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dc.degree.departmentScience and Technology Studiesen_US
dc.rights.availabilityUnrestricted.
dc.creatorMidgley, Caleb J
dc.date.accessioned2016-11-14T23:17:05Z
dc.date.available2011-02-18T20:52:22Z
dc.date.available2016-11-14T23:17:05Z
dc.date.issued2003-08
dc.identifier.urihttp://hdl.handle.net/2346/14924en_US
dc.description.abstractThe purpose of this study is to investigate a convectively-driven high wind event which affected the Texas Panhandle during the late afternoon/early evening hours of 30 May 2001. This storm was characterized by a feature referred to as a bow echo, a phenomenon that has typically been associated with straight-line winds. To accomplish the analysis, WSR-88D level II radar data from the Lubbock, Texas, radar site was used to diagnose storm structure based upon reflectivity and radial velocity data. Also, West Texas Mesonet data, along with the standard surface observing network, was obtained to identify storm-scale features in the low levels and investigate how these features may have affected the fransition from a supercellular convective mode to a linear bow echo mode. To complement the sparse upper-air network, an MM5 simulation was run for the event to diagnose features in the near-storm environment that may have had an organizing influence.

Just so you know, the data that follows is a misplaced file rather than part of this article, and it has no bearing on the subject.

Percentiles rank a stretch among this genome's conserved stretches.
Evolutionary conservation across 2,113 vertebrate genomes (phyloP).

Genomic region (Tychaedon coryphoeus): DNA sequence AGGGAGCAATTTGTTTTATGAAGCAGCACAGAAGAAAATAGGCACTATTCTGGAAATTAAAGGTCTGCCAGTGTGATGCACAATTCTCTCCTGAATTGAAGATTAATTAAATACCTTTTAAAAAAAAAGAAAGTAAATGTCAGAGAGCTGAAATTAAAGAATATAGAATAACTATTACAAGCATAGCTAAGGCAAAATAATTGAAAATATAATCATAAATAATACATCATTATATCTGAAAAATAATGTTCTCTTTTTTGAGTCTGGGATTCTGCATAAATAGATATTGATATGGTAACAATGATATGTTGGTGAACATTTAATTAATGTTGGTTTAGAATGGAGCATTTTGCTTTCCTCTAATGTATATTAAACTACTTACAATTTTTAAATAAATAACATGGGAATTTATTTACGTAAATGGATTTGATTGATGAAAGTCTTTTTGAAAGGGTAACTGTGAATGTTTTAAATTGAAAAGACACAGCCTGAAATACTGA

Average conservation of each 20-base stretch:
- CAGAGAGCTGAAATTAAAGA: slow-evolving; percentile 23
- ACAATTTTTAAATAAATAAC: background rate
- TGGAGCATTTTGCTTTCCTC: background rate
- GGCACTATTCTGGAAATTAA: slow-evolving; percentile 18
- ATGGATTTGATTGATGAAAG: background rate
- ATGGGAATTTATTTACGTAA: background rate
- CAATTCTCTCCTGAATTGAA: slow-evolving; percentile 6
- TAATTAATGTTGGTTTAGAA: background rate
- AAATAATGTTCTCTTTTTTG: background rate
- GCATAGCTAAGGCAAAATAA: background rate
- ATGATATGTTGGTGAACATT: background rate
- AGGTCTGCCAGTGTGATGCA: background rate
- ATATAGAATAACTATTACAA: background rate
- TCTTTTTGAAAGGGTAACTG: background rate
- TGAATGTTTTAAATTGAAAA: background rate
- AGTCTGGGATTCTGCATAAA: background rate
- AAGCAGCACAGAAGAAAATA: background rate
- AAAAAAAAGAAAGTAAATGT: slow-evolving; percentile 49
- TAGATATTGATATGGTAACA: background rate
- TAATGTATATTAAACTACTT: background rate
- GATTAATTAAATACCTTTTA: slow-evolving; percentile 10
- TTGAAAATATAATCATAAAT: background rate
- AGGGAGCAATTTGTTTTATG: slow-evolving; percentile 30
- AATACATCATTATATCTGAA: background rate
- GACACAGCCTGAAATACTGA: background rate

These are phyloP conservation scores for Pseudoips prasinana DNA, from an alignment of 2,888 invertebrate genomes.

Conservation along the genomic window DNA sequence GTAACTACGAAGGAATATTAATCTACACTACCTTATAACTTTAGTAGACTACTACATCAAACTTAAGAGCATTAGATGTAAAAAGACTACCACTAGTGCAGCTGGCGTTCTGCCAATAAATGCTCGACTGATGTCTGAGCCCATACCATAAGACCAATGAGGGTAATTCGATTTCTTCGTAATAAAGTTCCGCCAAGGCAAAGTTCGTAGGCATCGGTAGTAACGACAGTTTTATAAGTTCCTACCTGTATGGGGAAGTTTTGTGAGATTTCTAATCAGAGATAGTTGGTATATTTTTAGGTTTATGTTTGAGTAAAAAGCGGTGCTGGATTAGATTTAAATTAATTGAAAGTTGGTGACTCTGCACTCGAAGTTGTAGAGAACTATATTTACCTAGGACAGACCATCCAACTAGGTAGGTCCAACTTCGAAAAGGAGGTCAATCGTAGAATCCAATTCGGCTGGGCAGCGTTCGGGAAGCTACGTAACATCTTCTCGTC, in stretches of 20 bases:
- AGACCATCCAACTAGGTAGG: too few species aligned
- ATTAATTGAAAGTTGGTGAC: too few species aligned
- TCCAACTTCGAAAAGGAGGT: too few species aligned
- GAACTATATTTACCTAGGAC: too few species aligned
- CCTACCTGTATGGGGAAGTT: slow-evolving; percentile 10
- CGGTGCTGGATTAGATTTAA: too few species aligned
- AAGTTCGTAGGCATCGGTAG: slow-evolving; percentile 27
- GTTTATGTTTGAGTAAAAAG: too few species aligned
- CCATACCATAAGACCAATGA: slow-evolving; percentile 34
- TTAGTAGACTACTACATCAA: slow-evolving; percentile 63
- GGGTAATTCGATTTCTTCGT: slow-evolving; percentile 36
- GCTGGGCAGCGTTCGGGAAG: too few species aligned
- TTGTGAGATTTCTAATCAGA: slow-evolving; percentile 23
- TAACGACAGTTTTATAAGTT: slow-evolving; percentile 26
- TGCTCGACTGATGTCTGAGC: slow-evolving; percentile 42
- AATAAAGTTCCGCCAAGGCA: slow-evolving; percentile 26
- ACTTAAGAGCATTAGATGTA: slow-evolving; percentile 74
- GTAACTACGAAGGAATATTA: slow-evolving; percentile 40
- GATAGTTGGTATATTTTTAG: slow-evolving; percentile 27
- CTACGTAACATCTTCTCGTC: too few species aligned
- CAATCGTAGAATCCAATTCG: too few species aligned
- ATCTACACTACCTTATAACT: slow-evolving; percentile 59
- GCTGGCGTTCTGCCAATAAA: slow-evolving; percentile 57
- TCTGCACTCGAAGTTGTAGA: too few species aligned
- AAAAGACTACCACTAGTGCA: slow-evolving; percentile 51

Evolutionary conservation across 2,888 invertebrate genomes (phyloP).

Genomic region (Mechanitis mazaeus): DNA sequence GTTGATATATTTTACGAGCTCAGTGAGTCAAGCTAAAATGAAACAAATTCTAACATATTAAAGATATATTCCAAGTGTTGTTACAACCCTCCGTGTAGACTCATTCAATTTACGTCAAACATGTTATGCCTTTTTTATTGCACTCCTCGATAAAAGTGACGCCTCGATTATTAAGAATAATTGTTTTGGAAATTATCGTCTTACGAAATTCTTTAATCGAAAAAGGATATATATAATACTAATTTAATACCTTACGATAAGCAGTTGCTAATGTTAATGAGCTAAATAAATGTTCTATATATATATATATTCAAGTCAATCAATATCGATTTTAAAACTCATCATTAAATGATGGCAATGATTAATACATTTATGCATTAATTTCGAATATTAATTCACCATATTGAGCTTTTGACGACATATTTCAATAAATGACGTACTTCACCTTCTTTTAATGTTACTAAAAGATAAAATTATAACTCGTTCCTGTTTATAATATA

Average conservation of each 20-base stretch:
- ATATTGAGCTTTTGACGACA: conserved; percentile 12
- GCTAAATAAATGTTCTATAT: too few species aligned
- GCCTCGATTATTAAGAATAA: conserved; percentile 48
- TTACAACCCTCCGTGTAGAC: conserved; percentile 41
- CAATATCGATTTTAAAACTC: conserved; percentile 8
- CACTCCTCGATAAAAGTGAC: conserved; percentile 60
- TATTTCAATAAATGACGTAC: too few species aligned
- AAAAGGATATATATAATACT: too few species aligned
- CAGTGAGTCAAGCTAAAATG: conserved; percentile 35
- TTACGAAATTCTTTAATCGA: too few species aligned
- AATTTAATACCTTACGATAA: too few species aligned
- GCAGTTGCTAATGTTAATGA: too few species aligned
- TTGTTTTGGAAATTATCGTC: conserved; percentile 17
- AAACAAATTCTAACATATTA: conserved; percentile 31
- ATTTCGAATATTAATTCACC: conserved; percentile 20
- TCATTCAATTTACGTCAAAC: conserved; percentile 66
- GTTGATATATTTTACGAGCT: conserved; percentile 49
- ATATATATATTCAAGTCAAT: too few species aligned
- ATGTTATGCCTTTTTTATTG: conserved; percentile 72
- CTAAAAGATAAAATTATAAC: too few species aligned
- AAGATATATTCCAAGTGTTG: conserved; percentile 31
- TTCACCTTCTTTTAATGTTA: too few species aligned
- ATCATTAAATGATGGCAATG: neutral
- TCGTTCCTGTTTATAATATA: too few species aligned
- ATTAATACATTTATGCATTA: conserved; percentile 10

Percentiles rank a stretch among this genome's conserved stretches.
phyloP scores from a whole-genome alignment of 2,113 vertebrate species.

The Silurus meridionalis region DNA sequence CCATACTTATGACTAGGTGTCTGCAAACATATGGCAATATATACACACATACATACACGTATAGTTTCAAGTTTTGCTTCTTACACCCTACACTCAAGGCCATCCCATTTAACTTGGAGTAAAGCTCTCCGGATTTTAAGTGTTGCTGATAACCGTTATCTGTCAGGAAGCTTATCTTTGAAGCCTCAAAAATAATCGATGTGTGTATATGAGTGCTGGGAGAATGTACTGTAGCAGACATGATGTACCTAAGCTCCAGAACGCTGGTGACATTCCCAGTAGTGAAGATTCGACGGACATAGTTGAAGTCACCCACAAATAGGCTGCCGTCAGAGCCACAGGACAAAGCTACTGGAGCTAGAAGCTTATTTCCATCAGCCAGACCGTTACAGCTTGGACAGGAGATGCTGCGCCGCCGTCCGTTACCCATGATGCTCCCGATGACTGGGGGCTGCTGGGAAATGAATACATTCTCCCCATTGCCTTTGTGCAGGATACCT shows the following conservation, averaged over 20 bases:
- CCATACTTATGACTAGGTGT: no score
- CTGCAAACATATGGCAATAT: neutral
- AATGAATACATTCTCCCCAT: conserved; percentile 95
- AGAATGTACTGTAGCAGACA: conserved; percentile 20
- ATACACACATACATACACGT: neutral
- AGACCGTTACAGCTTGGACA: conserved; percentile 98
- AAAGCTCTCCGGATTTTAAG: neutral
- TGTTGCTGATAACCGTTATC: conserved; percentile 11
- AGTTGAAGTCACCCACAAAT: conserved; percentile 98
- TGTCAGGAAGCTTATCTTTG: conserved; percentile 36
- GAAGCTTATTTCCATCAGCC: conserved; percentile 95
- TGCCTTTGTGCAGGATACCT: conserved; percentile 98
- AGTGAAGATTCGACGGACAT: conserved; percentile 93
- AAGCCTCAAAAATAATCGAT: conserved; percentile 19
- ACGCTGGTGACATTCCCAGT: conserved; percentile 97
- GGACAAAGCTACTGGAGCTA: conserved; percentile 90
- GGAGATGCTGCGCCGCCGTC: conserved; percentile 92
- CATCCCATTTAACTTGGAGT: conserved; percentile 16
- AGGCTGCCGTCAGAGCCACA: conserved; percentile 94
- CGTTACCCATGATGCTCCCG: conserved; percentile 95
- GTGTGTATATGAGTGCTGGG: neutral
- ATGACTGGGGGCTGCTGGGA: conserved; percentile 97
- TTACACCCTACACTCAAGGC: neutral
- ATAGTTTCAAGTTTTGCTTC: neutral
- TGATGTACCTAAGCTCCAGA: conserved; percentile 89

dc.format.mimetypeapplication/pdf
dc.language.isoeng
dc.publisherTexas Tech Universityen_US
dc.subjectWindsen_US
dc.subjectAtmospheric pressureen_US
dc.subjectWinds -- Measurementen_US
dc.subjectConvection (Meteorology)en_US
dc.titleMultiscale study of a convectively driven high wind event
dc.typeThesis


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